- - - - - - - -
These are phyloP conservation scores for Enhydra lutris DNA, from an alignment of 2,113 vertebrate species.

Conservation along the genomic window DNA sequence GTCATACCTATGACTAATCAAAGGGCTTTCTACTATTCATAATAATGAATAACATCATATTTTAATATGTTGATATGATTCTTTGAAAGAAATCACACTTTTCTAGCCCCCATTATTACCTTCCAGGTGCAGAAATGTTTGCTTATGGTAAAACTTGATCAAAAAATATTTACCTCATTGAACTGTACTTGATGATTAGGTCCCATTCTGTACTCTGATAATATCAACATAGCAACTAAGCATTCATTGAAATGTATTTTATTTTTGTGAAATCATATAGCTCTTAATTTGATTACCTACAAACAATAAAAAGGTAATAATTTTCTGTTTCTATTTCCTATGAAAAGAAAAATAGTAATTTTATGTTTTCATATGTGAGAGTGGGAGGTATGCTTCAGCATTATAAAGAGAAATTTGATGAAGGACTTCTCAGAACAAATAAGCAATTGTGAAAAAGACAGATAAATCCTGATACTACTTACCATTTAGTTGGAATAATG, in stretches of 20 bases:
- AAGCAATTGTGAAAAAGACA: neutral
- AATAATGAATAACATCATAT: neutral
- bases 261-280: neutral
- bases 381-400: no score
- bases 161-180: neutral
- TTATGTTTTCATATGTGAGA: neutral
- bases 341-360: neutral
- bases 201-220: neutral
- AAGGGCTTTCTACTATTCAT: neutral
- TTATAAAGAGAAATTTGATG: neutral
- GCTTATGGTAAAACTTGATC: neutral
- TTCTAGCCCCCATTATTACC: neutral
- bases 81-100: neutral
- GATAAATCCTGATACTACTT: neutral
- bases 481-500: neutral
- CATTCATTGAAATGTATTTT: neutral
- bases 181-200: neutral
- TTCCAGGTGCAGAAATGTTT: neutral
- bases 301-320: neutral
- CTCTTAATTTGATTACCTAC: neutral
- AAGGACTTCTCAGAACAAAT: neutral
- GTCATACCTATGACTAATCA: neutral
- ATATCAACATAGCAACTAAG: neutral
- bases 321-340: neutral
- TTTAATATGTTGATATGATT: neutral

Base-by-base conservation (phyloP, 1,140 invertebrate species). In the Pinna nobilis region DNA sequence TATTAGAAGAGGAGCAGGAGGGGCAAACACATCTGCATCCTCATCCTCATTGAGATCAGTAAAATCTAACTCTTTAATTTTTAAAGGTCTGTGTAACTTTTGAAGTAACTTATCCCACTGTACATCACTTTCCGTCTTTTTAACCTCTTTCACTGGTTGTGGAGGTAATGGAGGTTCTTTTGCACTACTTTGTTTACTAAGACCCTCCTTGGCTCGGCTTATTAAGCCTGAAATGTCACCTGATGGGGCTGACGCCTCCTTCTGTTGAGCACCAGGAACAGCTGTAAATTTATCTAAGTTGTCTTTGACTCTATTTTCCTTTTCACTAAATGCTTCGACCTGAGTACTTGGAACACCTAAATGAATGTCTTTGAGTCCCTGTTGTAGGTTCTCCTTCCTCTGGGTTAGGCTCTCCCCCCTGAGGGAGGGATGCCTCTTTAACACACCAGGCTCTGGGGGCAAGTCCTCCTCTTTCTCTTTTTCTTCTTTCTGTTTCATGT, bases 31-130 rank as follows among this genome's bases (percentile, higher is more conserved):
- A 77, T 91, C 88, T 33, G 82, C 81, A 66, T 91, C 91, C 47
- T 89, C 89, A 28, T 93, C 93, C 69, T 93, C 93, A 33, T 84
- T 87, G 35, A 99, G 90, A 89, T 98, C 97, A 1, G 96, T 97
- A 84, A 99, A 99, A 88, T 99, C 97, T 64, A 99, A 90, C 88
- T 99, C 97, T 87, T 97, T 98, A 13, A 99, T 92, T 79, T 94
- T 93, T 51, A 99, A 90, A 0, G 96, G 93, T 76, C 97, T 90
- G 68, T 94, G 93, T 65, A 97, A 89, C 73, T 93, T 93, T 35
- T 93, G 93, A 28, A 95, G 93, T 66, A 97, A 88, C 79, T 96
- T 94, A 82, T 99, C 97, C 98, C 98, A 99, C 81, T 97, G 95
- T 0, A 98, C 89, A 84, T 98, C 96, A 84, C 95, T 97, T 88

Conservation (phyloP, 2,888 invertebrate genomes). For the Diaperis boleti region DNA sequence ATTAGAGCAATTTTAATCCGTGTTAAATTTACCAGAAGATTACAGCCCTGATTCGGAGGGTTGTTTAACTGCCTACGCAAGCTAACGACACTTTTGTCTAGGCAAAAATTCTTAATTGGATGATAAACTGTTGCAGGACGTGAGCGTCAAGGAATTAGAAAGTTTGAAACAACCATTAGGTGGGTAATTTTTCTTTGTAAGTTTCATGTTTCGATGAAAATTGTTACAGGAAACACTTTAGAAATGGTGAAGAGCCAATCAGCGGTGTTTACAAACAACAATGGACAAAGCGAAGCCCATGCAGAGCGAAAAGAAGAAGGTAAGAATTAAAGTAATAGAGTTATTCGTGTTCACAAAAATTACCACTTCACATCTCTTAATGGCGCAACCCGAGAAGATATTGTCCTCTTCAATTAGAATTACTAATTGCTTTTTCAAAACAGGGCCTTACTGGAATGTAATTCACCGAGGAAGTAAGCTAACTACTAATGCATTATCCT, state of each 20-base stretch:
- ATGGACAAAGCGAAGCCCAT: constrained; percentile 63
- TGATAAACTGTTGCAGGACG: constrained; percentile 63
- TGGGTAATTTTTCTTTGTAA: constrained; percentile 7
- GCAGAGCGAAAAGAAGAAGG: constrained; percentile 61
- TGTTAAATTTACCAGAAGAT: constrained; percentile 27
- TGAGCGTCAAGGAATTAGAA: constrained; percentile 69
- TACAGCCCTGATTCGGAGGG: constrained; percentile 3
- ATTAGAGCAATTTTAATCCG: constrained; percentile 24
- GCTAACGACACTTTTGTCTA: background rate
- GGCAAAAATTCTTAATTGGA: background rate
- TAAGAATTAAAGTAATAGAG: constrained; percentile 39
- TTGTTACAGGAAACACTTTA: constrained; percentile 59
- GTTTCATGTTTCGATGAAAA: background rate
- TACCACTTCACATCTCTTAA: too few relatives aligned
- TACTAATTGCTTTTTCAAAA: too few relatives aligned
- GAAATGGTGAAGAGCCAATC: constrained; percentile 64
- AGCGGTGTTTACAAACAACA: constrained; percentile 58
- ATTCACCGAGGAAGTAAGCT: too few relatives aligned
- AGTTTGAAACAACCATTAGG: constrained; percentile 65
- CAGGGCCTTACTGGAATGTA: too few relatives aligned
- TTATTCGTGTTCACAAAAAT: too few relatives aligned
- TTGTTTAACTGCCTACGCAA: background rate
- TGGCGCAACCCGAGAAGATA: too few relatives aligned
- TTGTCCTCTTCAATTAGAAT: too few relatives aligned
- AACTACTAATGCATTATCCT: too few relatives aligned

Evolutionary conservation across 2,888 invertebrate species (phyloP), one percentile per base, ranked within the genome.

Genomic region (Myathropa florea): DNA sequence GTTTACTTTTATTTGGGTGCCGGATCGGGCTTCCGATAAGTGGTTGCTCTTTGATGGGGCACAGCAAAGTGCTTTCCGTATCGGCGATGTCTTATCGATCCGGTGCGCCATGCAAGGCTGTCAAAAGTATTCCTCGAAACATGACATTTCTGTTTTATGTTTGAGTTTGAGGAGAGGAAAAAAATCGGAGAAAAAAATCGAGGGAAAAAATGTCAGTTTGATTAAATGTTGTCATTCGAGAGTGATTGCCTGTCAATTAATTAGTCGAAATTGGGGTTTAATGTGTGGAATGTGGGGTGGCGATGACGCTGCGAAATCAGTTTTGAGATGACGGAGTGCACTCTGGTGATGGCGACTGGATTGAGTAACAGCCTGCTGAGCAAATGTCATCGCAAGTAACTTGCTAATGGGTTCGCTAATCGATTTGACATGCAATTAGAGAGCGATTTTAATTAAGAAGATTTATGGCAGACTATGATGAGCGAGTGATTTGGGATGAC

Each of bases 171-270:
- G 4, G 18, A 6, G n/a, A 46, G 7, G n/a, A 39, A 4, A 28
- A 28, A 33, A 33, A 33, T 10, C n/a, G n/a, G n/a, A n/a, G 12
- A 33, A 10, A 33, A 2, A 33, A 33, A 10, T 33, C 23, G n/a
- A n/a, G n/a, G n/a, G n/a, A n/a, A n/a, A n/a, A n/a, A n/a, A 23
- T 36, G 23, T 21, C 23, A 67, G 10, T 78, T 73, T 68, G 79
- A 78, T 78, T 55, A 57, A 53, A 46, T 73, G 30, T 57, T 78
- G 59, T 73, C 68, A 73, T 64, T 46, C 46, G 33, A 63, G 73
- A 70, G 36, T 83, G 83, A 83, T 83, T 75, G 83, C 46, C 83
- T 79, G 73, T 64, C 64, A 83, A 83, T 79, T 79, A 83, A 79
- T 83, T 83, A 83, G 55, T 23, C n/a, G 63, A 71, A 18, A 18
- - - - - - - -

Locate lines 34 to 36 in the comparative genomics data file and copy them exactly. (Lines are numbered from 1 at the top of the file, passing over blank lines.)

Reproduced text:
- T 93, T 51, A 99, A 90, A 0, G 96, G 93, T 76, C 97, T 90
- G 68, T 94, G 93, T 65, A 97, A 89, C 73, T 93, T 93, T 35
- T 93, G 93, A 28, A 95, G 93, T 66, A 97, A 88, C 79, T 96